Japanese automakers are in serious competition to gain control of the market in Mexico,which has historically been dominated by the so-called “Big Three” from Detroit in the U.S. At the recent International Contest of Elegance in Huixquilucan,which is part of greater Mexico City,Mazda Mexico President Leopoldo Orellana told reporters that more investments in Mexico real estate are coming over the coming months and years.
“We already are the fifth vehicle exporter and eighth producer in the world,but with new investments announced,Mexico tends to become a universal leader in this industry,” he shared.
Mazda has already invested $500 million to build its first plant in Mexico,along with $2 billion by Nissan and $800 million by Honda,followed by Ford’s recent announcement that it will invest $1.3 billion,and Audi’s intentions to build a new plant here this year.
“I do not think these are all the investments that will arrive in Mexico this year; I think there will be more,because Mexico nowadays is very attractive and there is nothing better for Mexico’s economy than becoming this – a world leader in automotive production,” Orellana continued.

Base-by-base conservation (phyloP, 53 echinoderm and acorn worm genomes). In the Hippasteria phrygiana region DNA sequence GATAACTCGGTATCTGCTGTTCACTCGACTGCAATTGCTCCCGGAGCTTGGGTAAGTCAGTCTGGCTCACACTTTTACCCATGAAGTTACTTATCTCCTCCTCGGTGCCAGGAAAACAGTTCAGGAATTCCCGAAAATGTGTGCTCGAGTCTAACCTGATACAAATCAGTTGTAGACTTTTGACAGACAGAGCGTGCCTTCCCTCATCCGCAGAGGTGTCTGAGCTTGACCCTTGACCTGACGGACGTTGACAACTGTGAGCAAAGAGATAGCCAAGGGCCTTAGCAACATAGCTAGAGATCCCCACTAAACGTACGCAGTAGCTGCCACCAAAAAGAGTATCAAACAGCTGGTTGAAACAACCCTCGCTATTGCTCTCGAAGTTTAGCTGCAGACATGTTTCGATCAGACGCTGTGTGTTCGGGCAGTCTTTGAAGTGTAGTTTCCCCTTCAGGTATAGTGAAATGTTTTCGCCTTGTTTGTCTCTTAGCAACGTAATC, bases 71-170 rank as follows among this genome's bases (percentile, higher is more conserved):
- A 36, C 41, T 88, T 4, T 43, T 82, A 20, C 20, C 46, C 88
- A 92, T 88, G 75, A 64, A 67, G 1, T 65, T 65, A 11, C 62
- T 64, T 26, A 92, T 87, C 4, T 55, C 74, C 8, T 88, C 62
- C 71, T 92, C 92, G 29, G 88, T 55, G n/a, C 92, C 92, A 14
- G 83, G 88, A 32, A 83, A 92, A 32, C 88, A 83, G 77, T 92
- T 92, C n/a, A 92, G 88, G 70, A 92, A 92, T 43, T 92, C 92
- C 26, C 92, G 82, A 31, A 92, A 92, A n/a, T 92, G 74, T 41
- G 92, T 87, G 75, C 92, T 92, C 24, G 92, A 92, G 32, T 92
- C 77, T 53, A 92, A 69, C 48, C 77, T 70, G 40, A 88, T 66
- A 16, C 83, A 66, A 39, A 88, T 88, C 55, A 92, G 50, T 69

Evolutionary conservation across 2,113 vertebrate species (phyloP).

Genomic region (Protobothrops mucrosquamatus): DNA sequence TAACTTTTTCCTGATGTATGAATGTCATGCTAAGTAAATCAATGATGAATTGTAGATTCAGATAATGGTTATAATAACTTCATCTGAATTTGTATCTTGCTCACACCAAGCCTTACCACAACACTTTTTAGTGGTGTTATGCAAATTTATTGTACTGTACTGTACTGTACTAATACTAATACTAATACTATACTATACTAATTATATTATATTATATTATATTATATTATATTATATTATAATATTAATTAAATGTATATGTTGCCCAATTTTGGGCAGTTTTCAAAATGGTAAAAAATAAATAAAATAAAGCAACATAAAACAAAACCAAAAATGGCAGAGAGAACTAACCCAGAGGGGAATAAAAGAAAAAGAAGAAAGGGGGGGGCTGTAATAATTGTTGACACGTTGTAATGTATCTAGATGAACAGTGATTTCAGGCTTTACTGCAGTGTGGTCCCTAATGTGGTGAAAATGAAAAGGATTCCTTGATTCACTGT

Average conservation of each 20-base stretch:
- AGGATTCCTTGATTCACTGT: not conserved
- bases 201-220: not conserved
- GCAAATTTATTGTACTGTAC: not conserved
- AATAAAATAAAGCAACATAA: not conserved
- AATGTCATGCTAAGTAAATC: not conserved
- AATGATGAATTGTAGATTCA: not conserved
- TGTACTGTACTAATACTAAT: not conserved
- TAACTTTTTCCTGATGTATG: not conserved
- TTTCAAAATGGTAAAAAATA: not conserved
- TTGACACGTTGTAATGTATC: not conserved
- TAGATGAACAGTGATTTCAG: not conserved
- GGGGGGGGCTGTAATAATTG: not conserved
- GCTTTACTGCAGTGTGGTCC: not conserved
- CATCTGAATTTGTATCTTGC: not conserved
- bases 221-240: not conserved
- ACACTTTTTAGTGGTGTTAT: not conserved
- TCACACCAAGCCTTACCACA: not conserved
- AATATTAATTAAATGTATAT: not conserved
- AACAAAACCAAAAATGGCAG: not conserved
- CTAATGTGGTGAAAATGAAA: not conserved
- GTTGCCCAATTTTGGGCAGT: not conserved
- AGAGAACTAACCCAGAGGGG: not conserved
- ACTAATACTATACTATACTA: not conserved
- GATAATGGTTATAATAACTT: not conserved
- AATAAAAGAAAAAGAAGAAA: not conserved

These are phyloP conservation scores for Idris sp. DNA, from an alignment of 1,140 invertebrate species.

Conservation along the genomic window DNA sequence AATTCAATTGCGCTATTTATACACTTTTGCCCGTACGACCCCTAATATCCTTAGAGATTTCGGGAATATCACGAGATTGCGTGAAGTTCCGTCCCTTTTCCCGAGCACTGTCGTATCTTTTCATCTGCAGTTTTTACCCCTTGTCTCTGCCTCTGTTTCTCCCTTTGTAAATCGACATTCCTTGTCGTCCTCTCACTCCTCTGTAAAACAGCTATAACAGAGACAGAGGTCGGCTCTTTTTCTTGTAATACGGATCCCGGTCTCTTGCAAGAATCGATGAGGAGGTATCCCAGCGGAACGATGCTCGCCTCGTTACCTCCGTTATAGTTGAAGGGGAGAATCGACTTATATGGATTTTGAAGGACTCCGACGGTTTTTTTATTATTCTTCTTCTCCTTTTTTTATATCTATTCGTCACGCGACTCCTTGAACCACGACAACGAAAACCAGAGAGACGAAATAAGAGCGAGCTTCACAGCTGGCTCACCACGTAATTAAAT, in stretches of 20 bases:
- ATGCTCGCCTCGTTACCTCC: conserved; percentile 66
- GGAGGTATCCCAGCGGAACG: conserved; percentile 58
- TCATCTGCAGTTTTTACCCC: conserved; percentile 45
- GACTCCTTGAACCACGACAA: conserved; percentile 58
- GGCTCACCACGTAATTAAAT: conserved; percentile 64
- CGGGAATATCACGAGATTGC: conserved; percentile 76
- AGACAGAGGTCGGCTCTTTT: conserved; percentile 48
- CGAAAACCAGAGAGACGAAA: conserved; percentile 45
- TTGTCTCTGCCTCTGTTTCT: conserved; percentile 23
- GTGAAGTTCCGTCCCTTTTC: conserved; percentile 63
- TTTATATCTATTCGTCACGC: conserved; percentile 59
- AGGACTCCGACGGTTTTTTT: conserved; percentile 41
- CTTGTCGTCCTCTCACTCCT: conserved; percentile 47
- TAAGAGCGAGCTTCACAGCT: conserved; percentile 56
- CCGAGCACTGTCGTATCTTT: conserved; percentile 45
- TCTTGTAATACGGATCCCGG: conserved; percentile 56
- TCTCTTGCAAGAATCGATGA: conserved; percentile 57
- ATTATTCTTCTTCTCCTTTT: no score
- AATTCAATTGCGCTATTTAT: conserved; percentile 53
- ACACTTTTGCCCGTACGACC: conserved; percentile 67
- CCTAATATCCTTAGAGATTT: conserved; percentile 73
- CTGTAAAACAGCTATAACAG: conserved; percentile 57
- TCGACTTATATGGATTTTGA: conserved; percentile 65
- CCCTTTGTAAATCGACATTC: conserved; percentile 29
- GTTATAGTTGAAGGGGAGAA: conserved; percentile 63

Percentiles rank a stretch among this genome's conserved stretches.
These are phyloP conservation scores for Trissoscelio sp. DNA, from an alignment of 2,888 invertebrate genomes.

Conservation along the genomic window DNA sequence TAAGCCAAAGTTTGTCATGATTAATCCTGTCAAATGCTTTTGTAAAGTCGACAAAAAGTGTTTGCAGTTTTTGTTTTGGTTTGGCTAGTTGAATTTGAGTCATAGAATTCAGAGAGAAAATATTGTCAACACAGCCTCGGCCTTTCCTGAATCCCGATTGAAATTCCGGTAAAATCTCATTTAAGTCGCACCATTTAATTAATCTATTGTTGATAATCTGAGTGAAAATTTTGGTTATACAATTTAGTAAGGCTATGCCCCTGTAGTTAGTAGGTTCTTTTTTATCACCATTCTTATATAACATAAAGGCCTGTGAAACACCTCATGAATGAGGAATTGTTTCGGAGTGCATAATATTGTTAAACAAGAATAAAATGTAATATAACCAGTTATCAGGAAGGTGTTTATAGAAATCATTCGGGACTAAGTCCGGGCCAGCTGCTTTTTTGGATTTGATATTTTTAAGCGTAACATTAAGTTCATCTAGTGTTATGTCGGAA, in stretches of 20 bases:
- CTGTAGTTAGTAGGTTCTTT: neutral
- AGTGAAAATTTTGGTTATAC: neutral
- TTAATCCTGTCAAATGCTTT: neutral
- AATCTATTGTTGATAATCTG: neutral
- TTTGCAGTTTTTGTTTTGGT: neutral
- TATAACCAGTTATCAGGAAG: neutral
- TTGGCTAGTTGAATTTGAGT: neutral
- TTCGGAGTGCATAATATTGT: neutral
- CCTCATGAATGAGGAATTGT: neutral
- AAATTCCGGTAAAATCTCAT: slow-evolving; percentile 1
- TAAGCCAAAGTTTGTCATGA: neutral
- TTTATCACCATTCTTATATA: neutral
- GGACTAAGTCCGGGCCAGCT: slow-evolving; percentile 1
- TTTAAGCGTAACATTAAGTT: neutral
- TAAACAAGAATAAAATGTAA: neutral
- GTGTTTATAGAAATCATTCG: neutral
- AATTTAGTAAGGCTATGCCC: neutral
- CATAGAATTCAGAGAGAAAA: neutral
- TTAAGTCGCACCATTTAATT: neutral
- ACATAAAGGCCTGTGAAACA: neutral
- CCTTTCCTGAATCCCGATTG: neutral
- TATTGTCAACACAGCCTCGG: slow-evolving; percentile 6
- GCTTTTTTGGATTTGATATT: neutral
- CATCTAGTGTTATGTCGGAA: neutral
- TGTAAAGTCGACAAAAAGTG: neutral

Although Mexico’s automotive industry is still largely controlled by the Big Three,Orellana believes that eastern manufacturers may realize the highest percentage of market penetration by the end of 2012. At the end of the first quarter Mazda held fast to its 3 percent share of the Mexican market,but the automaker is forecasted to close the year with a growth of at least 10 percent.
“I think that competition is becoming more global; in Mexico we have investments from Asian,American and European brands,but above all the Japanese are directing a lot of capital into our country,” shared Orellana. “I am convinced that ultimately it is the tendency of the Mexican market to open up even more.”